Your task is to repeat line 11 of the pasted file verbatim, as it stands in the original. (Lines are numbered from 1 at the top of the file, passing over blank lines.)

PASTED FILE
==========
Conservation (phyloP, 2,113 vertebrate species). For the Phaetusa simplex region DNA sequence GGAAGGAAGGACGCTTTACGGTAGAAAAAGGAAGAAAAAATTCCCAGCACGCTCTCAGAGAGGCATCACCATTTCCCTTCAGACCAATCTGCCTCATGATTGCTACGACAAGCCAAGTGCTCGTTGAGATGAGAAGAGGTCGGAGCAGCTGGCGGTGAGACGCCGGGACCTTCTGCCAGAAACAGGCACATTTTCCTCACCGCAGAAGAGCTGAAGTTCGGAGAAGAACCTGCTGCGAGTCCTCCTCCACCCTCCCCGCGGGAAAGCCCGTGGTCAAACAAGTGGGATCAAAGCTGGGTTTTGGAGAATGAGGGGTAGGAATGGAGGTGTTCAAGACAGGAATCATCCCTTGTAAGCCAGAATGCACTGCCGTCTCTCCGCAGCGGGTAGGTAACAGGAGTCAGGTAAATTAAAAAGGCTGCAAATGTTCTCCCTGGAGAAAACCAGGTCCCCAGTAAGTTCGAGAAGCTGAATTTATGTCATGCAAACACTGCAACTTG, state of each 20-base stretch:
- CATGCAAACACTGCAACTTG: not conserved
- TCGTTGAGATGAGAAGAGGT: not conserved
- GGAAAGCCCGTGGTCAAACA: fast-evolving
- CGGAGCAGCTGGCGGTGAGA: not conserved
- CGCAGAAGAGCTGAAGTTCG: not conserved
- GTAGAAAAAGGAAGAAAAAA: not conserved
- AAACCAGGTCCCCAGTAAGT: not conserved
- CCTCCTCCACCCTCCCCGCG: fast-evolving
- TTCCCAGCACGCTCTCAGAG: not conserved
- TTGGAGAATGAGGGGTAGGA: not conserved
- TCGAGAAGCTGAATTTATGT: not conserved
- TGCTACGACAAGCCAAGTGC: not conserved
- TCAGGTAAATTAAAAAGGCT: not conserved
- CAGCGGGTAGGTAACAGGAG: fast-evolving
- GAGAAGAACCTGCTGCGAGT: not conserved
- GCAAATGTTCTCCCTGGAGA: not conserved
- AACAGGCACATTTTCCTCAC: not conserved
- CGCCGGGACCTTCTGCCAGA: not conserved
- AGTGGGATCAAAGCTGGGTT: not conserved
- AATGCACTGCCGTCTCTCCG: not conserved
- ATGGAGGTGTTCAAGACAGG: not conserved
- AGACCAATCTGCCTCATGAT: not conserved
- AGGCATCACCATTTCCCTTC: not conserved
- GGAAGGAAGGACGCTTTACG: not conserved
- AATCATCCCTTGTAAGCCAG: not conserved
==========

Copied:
- TTGGAGAATGAGGGGTAGGA: not conserved